In this YA contemporary, I. W. Gregorio makes you think about gender norms and what it means to not fit in those. It’s an engaging read, with a strong message.
What if everything you knew about yourself changed in an instant?
When Kristin Lattimer is voted homecoming queen, it seems like another piece of her ideal life has fallen into place. She’s a champion hurdler with a full scholarship to college and she’s madly in love with her boyfriend. In fact, she’s decided that she’s ready to take things to the next level with him.
But Kristin’s first time isn’t the perfect moment she’s planned—something is very wrong. A visit to the doctor reveals the truth: Kristin is intersex, which means that though she outwardly looks like a girl, she has male chromosomes, not to mention boy “parts.”
Dealing with her body is difficult enough, but when her diagnosis is leaked to the whole school, Kristin’s entire identity is thrown into question. As her world unravels, can she come to terms with her new self?
Kristin’s life is normal but when she finds out she is intersex her entire vision of the world, and of herself, shifts. And just when she thinks it cannot get any worse, the entire school finds out she’s a hermaphrodite. Kristin’s relationship ends and her best friend, who had told her boyfriend, is no longer her best friend. Her life changes from daily running and school, to doctor’s visits, hiding in her bedroom and avoiding the world.
I never like it when a couple is already together at the start of a book, because then I’m completely uninvested in the relationship and all the drama that happens next is not that interesting. So Kristin having broken up with her boyfriend is not something I really cared for, however, luckily this was only a small part of the story.
“Everything changed,” I insisted. “Even though I kept on telling Sam and Vee and all the others that I was the same, everything was different.”
Dr. LaForte shook her head. “The world around you may have shifted, seen you in a different light. But the Mona Lisa is a masterpiece whether it’s in a pitch-black room, under a strobe light, or in the sun.”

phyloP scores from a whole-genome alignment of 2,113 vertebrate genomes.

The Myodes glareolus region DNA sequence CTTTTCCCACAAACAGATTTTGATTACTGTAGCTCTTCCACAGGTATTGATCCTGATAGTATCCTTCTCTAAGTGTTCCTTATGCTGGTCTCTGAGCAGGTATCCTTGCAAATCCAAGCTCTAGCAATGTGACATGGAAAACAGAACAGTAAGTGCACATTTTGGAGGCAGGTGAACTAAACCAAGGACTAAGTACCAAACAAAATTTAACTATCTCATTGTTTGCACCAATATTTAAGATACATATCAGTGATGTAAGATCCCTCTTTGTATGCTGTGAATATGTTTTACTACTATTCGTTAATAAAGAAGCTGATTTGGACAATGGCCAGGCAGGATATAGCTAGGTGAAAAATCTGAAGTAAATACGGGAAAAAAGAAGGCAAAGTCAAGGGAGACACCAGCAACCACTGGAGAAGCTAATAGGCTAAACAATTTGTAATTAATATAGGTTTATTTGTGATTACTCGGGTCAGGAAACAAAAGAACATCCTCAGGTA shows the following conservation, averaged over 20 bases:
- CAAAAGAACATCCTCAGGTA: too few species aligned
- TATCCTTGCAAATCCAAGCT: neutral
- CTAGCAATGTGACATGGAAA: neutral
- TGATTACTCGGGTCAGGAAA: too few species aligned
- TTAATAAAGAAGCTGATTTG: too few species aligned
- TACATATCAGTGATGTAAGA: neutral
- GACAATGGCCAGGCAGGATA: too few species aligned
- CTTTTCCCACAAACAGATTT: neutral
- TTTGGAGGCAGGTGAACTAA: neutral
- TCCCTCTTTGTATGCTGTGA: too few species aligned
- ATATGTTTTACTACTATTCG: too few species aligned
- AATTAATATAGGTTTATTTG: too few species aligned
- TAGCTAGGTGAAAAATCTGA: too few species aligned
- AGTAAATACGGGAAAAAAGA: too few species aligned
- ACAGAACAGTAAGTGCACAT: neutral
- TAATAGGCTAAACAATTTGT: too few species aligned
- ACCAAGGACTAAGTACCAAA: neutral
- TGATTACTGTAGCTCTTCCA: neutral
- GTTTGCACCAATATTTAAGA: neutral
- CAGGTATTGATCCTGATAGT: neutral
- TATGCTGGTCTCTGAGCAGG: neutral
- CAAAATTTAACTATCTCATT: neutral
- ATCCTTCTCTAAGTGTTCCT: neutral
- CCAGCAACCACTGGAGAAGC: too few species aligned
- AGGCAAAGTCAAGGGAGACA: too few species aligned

What this story is mainly about is that Kristin, who is (no longer) male or female, has to figure out how this influences the image of herself. Intersex means that you have both XY and XX genes, mixed hormones and sometimes female and/or/nor male sex organs, which would make you something in between the standard male and female genders. For Kristin this means, though she is not officially a female, can she still identify as one? What does it mean to be female?
Not only does she has to deal with herself, she also has to deal with the world and their opinion of her. A lot of people see her as some kind of transgender (which is in their eyes perceived as bad), and call her names, whisper behind her back and she is even kicked off her running team.
“Do you ever just wish that you could find the guy who coined the phrase ‘Sticks and stones can break my bones, but words will never hurt me’ and smash his face in?”
I would have loved this book even more if there wasn’t this focus on romance. Near the end, I felt like the idea that you need a boy to make you feel like a woman, was slightly too present, which decrease the strength of the novel and the message it’s trying to give. It felt like a really simple solution, to give Kristin a love interest, so she would believe in herself again, or something like that. I get it can be important for her, but for me, it felt like a simple story trick to give it a pretty ending.
I am giving this book 4 stars because it’s one of those contemporaries that is just so important for this world. It’s not like anything I’ve ever read, and knowing more about intersex has brought me so much to think about. I hugely enjoyed this book, even though I didn’t like the focus on romance, it was really interesting and opened me up to a whole new topic I’ve never thought about. I will definitely recommend this book to everybody, yeah, basically everybody, unless you hate contemporary maybe.